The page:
Increasing pressures on educators and negative talk about public schools are among factors being cited for an enrollment decline in teacher education programs at Illinois State University and across the state.
Although it’s not seen as an immediate problem, educators and administrators are concerned about the long-term impact if the trend continues.
In the summer/fall of 2008, ISU’s College of Education had 681 new teacher education students. In summer/fall 2012, the number was 594, a decline of just under 13 percent. Elementary education took the biggest hit, with a decline of more than 20 percent in the same period — from 324 new elementary ed majors to 258. By comparison, new special education majors declined less than 10 percent, from 249 to 226.
There also are teacher education students in other divisions at ISU, such as the College of Science and Technology and the College of Arts and Sciences, but in much smaller numbers.
The State Board of Education did not have figures for other universities, but Amee Adkins, associate dean for assessment and undergraduate education in ISU’s College of Education, said her peers at other schools are seeing similar declines.
“When we first started noticing it a couple of years ago, it coincided with changes in entry requirements” making it tougher to get into teacher education programs, said Adkins.
As the decline persisted, college administrators looked to other causes, she said.
Those include the pressures caused by such things as high stakes testing, the value society places on education, pension disputes and the economy in general, Adkins said. Job prospects are another part of the reason young people are choosing other professions, said Sandy Wilson, Unit 5’s assistant superintendent of curriculum and instruction.
“I think widespread news of school budget issues throughout Illinois may cause some students to think about their future job prospects and if they are not positively sure teaching is the absolute career for them, they may choose a different route,” she said.
With the lack of reliable funding from the state, local school districts either aren’t filling positions when teachers retire, or they are laying off teachers as they try to balance local school district budgets, said Olympia school district Superintendent Brad Hutchison.
When young people are sitting at the dining room table talking to their parents about career paths, teaching may not be considered because of lagging job opportunities. “I feel we are losing some viable candidates,” Hutchison said.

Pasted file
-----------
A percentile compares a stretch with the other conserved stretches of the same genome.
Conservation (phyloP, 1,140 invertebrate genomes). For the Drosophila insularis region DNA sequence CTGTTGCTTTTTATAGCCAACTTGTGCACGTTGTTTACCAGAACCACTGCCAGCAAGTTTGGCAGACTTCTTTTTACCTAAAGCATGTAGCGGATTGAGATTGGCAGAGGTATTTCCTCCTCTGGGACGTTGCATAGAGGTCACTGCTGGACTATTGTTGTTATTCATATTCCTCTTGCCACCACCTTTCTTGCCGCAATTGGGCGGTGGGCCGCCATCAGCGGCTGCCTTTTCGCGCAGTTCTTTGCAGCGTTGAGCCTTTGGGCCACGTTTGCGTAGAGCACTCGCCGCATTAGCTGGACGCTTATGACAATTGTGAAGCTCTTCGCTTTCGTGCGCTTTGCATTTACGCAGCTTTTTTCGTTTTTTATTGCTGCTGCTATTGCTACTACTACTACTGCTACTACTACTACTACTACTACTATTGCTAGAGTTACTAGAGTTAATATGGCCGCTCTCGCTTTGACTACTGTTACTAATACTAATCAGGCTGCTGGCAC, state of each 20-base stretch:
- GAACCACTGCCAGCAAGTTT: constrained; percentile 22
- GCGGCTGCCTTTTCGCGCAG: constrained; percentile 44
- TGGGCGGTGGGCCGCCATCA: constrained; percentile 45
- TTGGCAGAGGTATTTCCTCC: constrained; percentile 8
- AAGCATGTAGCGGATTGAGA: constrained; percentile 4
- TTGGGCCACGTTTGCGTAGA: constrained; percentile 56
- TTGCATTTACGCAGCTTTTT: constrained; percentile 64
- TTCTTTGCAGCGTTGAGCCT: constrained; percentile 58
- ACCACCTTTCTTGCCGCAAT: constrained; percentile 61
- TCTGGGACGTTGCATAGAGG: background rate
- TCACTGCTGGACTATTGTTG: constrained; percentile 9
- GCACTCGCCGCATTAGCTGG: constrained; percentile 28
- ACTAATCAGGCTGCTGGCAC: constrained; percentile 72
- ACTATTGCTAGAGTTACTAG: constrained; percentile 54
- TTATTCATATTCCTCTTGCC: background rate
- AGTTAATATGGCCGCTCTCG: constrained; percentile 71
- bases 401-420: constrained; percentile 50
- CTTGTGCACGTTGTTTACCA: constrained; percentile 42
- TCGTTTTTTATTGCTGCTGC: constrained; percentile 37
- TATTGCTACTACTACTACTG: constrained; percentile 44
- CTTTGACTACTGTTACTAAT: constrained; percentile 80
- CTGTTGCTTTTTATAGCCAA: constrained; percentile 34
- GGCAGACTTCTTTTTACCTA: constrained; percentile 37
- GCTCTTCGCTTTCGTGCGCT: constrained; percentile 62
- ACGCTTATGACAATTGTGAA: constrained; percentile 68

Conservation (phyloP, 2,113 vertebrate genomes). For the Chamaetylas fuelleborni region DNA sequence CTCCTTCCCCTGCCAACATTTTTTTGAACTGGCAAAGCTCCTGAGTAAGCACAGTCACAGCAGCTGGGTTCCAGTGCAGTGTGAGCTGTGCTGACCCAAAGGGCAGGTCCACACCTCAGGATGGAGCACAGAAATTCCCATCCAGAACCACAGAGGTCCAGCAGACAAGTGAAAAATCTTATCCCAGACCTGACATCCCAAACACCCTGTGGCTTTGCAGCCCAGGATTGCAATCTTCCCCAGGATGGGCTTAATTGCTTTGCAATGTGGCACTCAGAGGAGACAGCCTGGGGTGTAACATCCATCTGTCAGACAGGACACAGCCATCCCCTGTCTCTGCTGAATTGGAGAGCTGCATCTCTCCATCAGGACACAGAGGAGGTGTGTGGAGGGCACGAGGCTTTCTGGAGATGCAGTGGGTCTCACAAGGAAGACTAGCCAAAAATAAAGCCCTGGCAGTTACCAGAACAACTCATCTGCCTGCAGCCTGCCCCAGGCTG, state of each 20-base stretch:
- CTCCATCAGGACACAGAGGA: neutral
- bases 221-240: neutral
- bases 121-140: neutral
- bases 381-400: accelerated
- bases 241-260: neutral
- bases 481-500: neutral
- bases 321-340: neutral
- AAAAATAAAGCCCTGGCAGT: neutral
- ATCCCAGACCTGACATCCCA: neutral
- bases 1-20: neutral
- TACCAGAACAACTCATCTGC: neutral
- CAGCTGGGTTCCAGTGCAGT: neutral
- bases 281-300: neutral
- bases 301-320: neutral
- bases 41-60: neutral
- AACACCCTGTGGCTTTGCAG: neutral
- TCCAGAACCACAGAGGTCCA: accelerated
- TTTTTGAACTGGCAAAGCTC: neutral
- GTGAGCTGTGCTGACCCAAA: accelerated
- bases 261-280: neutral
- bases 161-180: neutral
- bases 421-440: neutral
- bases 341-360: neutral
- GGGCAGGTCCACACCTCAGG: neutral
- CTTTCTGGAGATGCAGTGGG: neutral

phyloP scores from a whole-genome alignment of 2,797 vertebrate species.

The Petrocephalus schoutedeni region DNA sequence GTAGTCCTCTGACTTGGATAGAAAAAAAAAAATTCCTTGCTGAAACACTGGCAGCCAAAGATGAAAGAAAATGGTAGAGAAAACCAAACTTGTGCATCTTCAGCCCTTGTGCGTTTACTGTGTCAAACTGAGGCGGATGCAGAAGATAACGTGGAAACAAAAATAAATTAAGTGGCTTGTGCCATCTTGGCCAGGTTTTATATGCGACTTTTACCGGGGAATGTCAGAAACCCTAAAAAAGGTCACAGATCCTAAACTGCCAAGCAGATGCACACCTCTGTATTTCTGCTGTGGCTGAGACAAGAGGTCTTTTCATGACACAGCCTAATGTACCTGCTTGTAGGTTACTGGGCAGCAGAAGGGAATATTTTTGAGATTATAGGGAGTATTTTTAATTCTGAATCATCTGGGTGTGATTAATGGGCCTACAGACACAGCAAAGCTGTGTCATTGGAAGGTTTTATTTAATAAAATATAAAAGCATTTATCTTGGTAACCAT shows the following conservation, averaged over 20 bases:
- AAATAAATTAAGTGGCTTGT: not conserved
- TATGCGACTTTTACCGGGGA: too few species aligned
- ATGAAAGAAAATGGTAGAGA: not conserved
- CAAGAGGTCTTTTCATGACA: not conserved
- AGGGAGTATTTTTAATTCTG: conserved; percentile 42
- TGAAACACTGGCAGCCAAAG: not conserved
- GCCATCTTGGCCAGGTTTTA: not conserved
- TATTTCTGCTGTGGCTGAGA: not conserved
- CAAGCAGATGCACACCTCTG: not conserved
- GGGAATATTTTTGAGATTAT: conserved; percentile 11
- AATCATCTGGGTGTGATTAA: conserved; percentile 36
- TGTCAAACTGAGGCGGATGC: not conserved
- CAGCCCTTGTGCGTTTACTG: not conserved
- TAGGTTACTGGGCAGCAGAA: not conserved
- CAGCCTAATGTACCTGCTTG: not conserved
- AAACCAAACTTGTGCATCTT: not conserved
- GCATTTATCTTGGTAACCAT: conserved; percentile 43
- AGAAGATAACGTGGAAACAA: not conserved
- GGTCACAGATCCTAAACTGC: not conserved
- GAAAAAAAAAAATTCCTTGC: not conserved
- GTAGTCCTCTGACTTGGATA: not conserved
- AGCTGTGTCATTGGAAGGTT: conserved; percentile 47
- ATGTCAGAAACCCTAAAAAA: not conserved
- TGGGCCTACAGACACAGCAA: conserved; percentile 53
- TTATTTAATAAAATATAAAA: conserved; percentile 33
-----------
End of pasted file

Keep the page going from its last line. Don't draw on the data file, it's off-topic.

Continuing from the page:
Added Bloomington District 87 Superintendent Barry Reilly, “Because there’s been such a sledgehammer to the teaching profession, there are people in this profession who tell others not to get in because it’s too hard and because of how we treat them as a society.”
“We need to talk about the rewards and not the problems,” she said. “There are these great rewards: human interaction; influencing the direction of young people; and helping them reach their goals.”
The negative talk has not discouraged high school senior Kirsten Norsworthy of Heyworth from pursuing her career goal.
When her school, Calvary Christian Academy, gave students a chance to explore careers for an internship week, the 17-year-old grabbed a chance to assist staff at Sheridan Elementary School in Bloomington.
Her week of job shadowing only confirmed her desire to teach. She plans to attend Greenville College in southern Illinois this fall.
Wilson and others said the interest level in different careers is cyclical, which could explain the dip in interest to teach, and speculated that enrollment in teacher education may increase in the future.
And, Adkins said ISU’s College of Education is not overly concerned about the decrease in elementary education majors because that area is turning out more graduates than needed for the number of openings. Higher demand teaching fields such as math education and special education are not seeing major declines, she said.
“We still draw a very talented group of students to ISU,” she said.
Reilly and Hutchison agreed there is still strong respect and support for education in the Bloomington-Normal area.
“Fortunately, I’m in a community where education is valued,” Reilly said. “And they have high expectations.”